Oil and Gas - A Positive Viewpoint
A quick scan through news articles and industry press relating to “Oil and Gas” this year can be a depressing task. With the oil price continuing to remain low as we head into December everyone that works in the industry, no matter where you are based in the world, is keenly aware of how difficult a year 2015 has been. In my role as Head of Drilling within Subsurface Global I speak with hundreds of people every week and the majority of conversations are centered on the uncertainty over the future. It appears that few people feel confident about what 2016 will bring.
Part of my job is remaining positive during these difficult times as we have to encourage both our clients and candidates to continue engaging with each other as we look to provide solutions that will satisfy both sides. It is not always easy but in this article I was keen to document 6 reasons to be positive about the Oil & Gas Industry as we head into 2016.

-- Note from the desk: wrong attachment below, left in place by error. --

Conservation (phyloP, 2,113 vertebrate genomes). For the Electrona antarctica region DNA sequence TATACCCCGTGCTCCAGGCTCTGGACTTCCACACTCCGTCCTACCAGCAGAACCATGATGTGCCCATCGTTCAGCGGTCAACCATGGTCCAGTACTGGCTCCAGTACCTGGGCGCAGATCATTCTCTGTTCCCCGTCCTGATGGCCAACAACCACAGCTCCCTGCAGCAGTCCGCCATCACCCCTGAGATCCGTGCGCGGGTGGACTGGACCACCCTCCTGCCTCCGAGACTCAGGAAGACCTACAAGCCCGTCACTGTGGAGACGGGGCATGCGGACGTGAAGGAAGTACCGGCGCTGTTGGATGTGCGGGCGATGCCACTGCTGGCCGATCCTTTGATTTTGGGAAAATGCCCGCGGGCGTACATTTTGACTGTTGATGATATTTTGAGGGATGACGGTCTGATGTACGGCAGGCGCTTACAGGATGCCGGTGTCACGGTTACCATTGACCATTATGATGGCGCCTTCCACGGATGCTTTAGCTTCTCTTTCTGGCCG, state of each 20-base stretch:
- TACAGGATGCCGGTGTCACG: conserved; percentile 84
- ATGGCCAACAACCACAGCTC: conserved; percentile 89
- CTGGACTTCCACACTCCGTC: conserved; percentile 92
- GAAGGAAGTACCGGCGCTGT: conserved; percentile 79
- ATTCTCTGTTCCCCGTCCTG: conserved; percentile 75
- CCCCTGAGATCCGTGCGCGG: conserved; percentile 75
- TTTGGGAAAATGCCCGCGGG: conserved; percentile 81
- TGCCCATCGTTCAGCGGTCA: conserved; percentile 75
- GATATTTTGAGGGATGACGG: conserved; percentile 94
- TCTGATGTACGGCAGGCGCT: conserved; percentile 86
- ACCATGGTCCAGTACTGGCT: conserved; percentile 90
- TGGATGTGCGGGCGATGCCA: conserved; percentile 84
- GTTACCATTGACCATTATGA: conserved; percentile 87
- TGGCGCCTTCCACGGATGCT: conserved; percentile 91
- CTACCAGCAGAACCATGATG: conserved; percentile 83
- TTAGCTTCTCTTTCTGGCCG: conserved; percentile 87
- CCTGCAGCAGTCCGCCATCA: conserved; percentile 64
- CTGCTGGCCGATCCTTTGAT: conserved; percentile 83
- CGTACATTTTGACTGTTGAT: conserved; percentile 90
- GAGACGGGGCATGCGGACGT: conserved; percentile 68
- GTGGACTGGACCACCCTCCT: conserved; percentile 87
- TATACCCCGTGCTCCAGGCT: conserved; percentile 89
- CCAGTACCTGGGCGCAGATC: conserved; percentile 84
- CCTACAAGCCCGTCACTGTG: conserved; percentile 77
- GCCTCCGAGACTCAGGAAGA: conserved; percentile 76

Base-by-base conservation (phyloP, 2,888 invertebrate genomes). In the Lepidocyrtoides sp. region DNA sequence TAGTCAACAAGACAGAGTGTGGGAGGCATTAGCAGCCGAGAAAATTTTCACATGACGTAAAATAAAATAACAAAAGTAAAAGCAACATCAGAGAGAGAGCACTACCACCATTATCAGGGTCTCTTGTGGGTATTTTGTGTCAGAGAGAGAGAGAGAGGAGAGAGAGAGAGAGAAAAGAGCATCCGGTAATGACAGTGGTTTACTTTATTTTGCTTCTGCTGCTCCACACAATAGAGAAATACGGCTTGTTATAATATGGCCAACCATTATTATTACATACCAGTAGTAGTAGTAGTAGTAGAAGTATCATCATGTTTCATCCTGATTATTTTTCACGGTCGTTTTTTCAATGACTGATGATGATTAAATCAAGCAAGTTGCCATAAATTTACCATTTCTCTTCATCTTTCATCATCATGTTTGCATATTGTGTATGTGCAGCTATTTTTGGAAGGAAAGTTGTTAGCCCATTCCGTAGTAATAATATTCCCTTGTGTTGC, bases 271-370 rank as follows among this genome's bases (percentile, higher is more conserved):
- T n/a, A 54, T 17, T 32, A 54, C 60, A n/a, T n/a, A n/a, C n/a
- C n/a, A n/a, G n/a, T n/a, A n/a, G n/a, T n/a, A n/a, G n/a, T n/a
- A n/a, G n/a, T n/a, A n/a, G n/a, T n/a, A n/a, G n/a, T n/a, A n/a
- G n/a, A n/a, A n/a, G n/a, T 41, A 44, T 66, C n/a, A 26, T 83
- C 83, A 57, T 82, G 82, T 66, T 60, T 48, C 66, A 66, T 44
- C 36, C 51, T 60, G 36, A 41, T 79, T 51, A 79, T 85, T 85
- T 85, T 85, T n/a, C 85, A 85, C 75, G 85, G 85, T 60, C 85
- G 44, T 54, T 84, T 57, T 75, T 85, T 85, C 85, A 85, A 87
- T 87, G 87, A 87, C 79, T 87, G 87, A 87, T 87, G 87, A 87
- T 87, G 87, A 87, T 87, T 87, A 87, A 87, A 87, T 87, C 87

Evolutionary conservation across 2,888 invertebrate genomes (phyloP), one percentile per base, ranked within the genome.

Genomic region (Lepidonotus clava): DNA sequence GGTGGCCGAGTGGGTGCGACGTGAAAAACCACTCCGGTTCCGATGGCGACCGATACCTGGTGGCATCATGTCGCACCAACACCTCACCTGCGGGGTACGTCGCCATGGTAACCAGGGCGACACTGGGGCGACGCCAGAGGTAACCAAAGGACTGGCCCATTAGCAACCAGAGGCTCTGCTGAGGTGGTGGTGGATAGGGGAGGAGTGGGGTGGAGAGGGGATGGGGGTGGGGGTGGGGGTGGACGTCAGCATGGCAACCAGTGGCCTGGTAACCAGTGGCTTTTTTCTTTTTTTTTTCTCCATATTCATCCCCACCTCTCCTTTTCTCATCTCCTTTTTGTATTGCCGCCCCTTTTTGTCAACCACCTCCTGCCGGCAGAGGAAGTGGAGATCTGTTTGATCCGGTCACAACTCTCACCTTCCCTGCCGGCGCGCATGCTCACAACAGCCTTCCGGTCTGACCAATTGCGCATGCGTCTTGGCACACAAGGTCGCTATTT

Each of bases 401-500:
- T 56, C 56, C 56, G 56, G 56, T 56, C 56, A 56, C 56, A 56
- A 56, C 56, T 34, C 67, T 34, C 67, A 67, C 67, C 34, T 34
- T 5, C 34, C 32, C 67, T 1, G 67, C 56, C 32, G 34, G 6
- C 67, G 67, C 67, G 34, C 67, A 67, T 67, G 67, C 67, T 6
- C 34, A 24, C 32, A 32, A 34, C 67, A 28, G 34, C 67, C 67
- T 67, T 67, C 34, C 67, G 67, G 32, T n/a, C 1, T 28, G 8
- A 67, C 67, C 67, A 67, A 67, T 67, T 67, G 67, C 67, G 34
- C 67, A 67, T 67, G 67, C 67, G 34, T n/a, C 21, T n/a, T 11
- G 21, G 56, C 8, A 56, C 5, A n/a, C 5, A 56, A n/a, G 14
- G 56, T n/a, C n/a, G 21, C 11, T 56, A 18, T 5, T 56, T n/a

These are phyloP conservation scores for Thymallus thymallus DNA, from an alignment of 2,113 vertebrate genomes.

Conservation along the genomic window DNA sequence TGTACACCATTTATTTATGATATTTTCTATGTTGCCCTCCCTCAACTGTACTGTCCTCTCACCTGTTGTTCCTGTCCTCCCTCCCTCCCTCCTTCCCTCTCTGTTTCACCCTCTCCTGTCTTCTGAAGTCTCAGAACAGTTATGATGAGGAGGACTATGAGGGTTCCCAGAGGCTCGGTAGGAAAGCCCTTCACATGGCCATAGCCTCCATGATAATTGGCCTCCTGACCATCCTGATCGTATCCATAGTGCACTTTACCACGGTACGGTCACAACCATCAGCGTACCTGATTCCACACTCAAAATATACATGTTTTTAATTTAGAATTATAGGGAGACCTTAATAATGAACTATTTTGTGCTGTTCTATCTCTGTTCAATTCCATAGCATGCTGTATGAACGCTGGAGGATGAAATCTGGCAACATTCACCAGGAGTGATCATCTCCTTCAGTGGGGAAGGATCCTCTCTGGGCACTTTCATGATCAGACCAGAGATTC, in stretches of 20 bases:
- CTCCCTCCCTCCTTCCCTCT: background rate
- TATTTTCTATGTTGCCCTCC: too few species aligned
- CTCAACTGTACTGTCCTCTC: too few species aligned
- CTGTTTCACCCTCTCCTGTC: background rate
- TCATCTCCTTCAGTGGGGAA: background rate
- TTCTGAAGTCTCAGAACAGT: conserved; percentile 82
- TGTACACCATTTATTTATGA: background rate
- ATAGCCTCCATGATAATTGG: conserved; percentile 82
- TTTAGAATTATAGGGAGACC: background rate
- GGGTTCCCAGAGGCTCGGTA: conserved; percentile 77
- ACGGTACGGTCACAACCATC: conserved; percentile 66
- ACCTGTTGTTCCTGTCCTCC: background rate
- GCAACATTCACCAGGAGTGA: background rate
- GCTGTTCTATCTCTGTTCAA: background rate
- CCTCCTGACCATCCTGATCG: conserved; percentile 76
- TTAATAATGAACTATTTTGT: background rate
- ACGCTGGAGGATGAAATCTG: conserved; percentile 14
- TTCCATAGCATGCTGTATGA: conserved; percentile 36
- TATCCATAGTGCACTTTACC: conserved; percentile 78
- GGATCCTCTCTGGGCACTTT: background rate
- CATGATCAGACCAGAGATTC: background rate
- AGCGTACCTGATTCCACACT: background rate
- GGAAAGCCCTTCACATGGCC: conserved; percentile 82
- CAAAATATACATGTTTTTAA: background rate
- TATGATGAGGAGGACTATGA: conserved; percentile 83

1. Profitable UKNS
Starting off at home in the UK, there are reports suggesting that the North Sea is adapting to the current low oil price and improving efficiencies that will lead to more profitable assets over the coming years. Mike Tholen, Oil & Gas UK’s economic director, detailed the improvements: “Strong investment in asset integrity over the last four years, coupled with measures being taken to improve the efficiency of assets offshore, have resulted in better output from many existing fields and we expect the rate of decline in production from those fields to slow significantly over the next two years”. While this may not be too much of a comfort for industry professionals needing a job tomorrow, it nevertheless shows that oil companies have been making measured decisions in reaction to the oil crisis and these decisions are already showing signs that they will positively impact the industry in the future. Beyond 2016 when the oil price has hopefully stabilised the UKNS may once again be competitive as an Oil and Gas hub and the anticipated knock-on effect will be more job opportunities for oil and gas professionals to work and remain in the UK.